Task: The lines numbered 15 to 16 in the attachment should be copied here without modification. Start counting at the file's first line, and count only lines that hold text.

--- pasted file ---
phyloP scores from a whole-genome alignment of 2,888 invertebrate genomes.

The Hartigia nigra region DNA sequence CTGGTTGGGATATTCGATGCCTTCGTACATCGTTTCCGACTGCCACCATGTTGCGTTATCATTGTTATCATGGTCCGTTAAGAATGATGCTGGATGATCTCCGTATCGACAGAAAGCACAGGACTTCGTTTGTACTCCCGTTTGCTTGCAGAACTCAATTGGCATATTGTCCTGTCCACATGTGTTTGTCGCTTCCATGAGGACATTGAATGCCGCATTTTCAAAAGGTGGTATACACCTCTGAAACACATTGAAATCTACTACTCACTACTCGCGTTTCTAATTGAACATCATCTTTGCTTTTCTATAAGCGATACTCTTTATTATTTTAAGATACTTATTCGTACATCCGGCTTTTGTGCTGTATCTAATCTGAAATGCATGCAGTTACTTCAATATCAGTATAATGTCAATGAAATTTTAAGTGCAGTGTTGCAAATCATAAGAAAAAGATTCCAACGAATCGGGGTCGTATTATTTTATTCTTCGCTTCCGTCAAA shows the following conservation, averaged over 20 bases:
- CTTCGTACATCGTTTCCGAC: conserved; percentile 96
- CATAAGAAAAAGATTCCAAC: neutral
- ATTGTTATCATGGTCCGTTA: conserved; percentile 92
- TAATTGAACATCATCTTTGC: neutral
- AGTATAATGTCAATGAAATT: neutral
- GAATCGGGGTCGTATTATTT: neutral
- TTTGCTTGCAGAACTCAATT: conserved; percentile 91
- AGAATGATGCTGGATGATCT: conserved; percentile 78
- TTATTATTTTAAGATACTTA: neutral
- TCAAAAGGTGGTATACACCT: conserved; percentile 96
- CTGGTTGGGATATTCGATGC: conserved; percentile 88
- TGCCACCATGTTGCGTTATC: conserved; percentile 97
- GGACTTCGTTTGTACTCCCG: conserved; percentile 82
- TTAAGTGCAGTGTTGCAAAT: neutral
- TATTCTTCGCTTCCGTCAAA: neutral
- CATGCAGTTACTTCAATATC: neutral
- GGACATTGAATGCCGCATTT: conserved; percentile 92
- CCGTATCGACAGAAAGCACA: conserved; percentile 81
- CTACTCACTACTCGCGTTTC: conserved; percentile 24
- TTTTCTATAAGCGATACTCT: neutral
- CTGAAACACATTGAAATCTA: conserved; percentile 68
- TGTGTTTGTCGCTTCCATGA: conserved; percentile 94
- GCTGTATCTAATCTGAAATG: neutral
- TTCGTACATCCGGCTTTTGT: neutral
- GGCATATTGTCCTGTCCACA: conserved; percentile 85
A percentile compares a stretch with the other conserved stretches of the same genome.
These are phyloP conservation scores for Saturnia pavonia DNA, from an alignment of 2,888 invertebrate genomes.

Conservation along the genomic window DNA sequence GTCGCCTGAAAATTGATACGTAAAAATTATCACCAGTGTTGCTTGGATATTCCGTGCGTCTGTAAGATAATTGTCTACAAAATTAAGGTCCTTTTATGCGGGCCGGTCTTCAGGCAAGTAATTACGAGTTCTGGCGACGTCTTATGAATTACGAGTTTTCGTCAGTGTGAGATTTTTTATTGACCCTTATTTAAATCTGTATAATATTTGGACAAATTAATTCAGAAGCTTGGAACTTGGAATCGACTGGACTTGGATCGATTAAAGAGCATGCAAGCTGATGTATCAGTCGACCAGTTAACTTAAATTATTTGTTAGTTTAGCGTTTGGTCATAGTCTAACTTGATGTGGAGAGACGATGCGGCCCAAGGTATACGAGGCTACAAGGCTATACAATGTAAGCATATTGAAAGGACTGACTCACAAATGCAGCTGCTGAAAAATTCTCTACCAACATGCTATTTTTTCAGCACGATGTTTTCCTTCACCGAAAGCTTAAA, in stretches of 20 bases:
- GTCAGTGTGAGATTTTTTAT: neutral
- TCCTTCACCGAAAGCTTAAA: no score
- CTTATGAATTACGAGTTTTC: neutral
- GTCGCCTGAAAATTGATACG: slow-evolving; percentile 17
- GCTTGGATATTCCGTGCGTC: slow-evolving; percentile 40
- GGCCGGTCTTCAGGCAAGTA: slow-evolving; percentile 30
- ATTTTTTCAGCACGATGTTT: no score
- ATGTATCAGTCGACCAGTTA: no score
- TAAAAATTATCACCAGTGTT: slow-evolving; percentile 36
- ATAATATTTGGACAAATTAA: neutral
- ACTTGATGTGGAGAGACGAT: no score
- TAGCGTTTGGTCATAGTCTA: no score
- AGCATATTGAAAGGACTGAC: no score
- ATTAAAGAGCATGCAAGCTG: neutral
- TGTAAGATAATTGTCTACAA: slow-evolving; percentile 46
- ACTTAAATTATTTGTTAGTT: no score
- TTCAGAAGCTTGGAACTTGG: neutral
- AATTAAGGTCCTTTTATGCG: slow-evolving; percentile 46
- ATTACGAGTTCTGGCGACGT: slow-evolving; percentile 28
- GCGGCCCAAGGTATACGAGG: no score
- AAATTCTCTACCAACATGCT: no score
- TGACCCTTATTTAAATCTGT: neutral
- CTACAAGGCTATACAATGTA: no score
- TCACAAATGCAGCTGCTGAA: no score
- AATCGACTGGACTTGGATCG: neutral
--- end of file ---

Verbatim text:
- GGACTTCGTTTGTACTCCCG: conserved; percentile 82
- TTAAGTGCAGTGTTGCAAAT: neutral